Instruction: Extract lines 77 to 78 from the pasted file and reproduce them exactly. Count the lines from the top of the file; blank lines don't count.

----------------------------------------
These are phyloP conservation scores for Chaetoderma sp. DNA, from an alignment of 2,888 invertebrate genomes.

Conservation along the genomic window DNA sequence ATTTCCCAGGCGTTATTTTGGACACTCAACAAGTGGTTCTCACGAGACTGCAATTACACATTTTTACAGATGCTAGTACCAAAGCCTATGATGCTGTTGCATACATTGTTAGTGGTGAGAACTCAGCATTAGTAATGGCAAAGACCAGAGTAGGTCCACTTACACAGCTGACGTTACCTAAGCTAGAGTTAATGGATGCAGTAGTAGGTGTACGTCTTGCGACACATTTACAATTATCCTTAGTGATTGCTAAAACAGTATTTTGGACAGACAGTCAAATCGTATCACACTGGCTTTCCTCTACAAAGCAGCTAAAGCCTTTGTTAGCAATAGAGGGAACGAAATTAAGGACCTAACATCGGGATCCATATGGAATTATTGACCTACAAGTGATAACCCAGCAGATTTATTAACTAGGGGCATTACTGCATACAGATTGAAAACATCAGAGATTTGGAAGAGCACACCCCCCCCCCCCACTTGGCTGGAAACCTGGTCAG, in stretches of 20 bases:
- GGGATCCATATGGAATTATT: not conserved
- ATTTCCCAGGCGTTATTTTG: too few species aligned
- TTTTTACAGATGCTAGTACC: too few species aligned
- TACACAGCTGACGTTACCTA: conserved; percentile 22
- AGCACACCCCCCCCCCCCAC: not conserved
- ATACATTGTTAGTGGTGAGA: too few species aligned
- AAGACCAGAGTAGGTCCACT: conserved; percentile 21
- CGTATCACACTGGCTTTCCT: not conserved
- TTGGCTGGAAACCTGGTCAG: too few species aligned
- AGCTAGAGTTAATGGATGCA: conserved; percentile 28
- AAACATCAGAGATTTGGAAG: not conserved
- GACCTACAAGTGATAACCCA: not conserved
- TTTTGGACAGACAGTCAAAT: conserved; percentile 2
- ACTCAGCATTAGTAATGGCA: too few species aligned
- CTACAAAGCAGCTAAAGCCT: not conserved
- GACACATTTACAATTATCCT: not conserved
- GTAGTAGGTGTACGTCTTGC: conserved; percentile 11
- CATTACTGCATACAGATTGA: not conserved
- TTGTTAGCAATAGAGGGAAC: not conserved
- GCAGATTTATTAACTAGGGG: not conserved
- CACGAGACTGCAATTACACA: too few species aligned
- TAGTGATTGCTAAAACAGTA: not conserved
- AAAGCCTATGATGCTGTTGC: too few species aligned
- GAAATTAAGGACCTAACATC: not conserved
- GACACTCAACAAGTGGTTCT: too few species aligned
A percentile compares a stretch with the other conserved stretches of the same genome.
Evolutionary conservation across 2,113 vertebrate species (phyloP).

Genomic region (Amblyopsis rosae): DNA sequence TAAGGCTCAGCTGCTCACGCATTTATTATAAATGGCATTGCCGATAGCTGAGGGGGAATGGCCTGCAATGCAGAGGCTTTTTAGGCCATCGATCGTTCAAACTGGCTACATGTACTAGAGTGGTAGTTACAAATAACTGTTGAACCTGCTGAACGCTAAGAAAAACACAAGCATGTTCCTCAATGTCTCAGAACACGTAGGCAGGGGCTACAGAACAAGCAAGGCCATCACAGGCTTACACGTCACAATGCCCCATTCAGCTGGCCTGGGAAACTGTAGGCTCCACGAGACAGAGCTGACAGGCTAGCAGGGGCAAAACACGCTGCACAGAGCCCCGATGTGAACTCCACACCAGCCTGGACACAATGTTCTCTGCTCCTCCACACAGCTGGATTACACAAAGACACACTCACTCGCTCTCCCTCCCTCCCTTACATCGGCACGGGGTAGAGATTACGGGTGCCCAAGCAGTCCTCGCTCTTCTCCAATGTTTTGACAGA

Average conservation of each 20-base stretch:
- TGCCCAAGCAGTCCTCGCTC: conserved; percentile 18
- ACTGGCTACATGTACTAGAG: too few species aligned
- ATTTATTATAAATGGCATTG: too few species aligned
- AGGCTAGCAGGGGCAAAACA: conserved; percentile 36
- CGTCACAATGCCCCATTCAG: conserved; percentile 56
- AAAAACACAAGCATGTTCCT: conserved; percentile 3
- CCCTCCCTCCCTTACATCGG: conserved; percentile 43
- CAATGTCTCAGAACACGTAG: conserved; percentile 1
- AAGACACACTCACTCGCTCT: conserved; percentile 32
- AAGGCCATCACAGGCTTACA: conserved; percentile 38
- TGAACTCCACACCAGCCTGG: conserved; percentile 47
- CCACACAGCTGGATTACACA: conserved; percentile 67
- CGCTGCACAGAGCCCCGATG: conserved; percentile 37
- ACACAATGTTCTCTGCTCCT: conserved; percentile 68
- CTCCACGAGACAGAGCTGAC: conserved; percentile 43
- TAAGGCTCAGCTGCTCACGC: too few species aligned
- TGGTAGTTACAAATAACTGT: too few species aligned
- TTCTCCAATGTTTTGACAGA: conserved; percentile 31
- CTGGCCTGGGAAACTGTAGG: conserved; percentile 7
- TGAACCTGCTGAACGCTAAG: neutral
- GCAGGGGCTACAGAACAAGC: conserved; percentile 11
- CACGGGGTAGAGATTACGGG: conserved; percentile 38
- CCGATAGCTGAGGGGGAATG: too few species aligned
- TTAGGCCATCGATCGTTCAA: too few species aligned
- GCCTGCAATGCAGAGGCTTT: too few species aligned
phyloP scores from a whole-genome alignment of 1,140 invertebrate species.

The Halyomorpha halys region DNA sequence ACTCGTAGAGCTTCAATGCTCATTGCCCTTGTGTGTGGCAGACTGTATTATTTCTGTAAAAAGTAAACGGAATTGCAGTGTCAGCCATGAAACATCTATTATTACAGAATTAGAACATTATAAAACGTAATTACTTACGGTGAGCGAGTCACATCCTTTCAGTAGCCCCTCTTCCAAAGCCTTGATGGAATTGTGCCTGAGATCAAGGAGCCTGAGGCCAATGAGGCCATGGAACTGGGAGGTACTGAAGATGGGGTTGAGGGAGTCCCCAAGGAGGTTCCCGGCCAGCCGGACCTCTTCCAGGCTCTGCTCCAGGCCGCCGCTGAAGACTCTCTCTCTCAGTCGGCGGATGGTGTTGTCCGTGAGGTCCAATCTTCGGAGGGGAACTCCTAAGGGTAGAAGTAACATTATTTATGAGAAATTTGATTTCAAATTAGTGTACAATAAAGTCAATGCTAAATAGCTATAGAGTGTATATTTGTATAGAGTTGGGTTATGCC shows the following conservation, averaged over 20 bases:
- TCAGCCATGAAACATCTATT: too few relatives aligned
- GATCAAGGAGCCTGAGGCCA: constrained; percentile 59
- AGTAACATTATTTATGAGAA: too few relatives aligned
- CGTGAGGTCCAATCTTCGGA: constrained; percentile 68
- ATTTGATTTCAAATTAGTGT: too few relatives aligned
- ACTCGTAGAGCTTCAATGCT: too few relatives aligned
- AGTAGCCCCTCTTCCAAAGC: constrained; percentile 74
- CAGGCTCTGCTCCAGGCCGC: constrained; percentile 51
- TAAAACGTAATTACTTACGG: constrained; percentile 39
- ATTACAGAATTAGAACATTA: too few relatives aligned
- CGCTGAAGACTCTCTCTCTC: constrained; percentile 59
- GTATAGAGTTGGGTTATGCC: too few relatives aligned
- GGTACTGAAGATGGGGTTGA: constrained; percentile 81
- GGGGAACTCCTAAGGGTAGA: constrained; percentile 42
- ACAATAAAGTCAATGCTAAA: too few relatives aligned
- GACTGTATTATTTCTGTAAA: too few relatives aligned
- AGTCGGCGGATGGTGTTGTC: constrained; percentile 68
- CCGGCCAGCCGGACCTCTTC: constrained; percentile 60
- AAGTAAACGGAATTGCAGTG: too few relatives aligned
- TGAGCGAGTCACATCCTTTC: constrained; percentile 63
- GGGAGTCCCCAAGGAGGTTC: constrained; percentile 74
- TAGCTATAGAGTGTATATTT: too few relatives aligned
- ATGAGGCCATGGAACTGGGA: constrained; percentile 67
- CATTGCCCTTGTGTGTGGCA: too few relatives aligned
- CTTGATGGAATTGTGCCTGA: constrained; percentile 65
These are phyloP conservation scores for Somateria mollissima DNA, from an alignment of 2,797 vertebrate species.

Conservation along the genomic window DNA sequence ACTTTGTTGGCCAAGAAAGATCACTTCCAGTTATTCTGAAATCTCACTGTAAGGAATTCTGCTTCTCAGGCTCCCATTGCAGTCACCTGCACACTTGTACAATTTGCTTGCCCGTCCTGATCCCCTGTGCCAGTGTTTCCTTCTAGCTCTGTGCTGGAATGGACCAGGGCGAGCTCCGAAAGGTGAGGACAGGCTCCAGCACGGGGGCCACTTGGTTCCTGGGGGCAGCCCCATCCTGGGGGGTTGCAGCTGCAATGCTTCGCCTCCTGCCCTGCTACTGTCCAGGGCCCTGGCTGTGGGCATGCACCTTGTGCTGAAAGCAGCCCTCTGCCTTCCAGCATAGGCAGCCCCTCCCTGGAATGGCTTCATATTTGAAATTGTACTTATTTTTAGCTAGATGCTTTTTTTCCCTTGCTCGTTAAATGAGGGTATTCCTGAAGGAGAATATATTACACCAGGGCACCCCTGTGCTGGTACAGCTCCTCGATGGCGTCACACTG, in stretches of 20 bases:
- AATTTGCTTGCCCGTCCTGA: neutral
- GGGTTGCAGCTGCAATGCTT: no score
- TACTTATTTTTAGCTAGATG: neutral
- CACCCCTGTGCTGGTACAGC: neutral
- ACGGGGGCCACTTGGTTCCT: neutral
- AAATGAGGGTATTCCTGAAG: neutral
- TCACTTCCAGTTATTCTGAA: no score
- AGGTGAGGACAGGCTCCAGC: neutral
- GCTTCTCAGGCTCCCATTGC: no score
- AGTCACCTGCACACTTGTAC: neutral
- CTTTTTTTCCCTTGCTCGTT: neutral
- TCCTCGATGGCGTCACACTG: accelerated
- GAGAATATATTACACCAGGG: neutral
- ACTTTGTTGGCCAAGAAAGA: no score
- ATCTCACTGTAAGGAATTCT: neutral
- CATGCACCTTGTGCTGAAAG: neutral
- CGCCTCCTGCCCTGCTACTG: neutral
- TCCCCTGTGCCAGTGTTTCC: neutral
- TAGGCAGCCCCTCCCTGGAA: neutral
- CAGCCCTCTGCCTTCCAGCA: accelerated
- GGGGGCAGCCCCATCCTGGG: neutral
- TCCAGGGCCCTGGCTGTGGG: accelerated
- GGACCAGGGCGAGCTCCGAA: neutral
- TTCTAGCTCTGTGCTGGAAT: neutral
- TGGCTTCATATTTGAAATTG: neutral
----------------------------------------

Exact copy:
- AAGTAAACGGAATTGCAGTG: too few relatives aligned
- TGAGCGAGTCACATCCTTTC: constrained; percentile 63